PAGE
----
On a recent trip through Neodosha, Kansas, I saw an old sign painted on the side of a building. It depicted a well-dressed man advertising Henry George cigars. Holding his cigar in his hand, he was saying, "I am for men." I thought about that slogan as I continued my trip north. "I am for men."
Was this man of the five-cent cigar really for men? What could he promise the men who smoked the cigar? What would their futures hold?
As I continued to mull over the statement, I thought of some people I'd heard of or read about who really were for men.
Recently my Church School class of junior boys and girls had studied the life of the Judsons, Adoniram and Ann, missionaries to Burma.
After spending six long years learning the language, they built a three-room but beside one of the busiest highways going into Rangoon. The people would stop and listen to Adoniram speak and teach. Ann taught the women in the back of the building.
The Burmese government threatened to beat Adoniram if he didn't stop teaching about Jesus. In spite of much danger, he continued to teach and many Burmese people became Christians.
When the British army invaded Burma, the Burmese accused Adoniram of spying for the British and put him in prison. He continued to work for men while there by working on his translation of the New Testament. When released, he had completely finished it.
Martin Luther King, Jr. was for men. He was willing to face angry mobs. He was spit upon and threatened, but he kept his eyes on the man who could cause others to become colorblind—Jesus.
King said we can theologize until we can't get worked up at all. But we must reclaim the task. We must be for all men. Equality is of major importance to people who care.
William Booth, the man who established the Salvation Army, said, "I just wanted to see what God could do with one man." He left a mainline denomination and went out to where the masses were. "Come to my church just the way you are," he urged. "You don't have to dress up?'
Today the Salvation Army is known for its compassion for men everywhere.
Eric Liddell, the Scottish runner, was so concerned about his influence on men, he would not run in the Olympics on his Sabbath. Instead of running the 100-meter race for which he had trained, he ran the 400 because it was run on a day other than his Sabbath. He won a medal because he was a superb runner, but he was concerned about his influence on men. Mr. Liddell went on to become a missionary for Christ and died in a Chinese prison. He gave his life for men.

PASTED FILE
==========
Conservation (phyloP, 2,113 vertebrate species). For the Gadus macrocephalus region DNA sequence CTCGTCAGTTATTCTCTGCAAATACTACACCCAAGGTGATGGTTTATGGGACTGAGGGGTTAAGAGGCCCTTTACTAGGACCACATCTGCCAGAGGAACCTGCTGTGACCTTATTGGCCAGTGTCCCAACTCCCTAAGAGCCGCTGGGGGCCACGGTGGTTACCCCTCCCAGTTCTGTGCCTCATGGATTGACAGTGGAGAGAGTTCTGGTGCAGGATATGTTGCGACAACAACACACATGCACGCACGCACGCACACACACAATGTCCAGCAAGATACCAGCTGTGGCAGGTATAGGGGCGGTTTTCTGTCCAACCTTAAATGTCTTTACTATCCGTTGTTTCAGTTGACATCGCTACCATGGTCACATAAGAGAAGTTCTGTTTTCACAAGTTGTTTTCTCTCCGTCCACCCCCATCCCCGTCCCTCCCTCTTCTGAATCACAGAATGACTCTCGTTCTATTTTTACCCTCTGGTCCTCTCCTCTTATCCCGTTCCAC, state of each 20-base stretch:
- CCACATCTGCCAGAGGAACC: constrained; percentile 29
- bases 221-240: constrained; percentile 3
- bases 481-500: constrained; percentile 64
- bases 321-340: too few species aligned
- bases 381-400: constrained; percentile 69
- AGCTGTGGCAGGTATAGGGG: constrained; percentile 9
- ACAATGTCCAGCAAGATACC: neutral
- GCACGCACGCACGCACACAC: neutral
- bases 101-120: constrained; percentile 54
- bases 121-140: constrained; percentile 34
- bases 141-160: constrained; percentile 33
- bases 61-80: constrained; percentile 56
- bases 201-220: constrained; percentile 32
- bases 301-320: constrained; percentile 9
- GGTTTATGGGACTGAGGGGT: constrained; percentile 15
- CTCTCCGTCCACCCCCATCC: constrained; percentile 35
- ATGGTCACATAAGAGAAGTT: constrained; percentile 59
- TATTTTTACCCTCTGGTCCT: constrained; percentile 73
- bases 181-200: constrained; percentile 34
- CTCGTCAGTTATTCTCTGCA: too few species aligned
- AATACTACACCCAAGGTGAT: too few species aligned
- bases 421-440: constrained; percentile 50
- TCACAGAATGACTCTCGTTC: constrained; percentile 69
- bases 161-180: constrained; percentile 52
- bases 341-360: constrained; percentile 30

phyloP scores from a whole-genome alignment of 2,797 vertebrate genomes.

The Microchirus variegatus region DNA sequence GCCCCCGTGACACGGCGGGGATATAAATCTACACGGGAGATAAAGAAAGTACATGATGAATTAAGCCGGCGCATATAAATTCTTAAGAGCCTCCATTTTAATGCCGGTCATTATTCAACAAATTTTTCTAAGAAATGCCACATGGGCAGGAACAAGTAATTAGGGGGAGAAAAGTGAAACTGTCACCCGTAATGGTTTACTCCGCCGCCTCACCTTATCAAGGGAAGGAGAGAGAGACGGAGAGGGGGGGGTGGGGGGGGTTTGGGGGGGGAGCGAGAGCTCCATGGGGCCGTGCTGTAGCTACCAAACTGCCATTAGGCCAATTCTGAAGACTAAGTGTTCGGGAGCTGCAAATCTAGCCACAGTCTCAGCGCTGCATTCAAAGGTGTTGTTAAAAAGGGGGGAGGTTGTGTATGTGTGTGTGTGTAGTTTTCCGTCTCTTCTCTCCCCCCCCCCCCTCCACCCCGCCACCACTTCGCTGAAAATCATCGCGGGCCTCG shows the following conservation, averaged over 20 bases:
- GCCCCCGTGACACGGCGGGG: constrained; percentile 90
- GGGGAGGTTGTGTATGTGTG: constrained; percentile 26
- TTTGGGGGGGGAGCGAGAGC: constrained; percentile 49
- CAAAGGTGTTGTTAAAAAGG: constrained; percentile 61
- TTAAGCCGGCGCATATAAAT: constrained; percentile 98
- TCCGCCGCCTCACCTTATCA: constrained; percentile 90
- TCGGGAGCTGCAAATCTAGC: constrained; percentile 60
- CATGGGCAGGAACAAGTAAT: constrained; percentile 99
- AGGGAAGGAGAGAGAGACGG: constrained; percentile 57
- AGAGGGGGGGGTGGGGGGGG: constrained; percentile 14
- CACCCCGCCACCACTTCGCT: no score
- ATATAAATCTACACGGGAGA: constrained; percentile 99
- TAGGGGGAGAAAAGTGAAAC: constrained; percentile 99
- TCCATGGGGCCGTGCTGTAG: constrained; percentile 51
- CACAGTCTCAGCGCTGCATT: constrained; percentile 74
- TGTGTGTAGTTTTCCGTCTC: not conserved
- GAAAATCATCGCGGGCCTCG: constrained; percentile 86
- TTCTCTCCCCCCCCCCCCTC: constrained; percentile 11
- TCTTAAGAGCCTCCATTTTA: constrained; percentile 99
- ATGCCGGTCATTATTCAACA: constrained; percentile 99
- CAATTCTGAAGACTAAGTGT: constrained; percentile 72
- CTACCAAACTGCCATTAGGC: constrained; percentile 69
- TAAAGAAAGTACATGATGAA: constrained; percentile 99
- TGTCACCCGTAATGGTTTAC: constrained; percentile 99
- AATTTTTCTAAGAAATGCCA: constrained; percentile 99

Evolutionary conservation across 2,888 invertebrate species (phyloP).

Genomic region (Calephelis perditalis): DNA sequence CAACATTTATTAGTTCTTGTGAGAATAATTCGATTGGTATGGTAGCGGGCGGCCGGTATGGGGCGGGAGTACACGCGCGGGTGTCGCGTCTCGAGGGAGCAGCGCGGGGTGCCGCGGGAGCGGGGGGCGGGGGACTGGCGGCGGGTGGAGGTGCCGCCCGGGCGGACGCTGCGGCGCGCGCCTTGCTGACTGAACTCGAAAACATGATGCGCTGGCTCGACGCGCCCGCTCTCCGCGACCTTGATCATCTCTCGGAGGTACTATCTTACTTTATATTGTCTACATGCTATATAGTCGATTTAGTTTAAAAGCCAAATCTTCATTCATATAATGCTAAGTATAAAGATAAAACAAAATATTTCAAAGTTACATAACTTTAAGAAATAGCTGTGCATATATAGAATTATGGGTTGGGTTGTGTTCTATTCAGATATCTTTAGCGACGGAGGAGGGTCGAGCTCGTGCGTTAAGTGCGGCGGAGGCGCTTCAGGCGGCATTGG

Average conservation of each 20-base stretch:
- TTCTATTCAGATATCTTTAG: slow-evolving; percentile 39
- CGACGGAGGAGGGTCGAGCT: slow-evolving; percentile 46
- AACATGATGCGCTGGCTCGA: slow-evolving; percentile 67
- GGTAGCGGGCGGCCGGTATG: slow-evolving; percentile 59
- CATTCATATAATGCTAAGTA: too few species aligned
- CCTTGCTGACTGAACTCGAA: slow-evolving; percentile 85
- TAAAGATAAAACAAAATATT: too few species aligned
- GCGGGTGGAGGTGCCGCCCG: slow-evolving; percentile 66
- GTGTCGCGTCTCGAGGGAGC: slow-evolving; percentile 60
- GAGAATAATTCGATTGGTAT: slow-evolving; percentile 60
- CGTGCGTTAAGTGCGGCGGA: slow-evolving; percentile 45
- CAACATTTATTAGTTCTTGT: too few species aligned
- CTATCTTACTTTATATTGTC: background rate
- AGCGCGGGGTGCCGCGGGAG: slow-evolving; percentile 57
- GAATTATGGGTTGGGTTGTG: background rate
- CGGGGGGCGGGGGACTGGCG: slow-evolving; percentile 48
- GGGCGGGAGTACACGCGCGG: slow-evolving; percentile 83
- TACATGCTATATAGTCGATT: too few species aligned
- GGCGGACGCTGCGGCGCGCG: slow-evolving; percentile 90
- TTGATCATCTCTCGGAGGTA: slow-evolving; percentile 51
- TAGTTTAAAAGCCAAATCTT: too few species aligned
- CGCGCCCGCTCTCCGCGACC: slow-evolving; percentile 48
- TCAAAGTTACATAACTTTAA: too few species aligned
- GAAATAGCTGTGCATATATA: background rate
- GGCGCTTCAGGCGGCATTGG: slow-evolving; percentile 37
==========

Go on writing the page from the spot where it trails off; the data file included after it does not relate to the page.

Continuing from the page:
The world is full of people who really are for men. History points to Saint Paul, Ghandi, Deitrich Bonhoeffer and others down through time.
Today we have only to look at people like Mother Theresa to see the pattern continuing. Besides those who are well-known, there are countless others who care.
With such good role models before us, Christians everywhere should examine their lives and decide now to be for men. There is much to be done. Jesus said to bear each other's burdens and fulfill the law of Christ.
Is there a child or teenager on your block you can befriend? How about stopping to chat with that lonely lady on the corner who lost her husband over a year ago? You jog by there every day. A smile for the hassled store clerk or an unhurried visit to the local nursing home could brighten someone's day.
As I travel through Neodosha to Topeka or other places north on Route 75, I always glance at the faded picture painted on the side of the old brick building in that small town.
No, according to my research, Henry George was not for men. He was advertising for cigars, and it is a well-documented fact that nicotine has never been for men—it has always been against them!
Be for mankind today and live out the will of Christ. I am for men. Are you?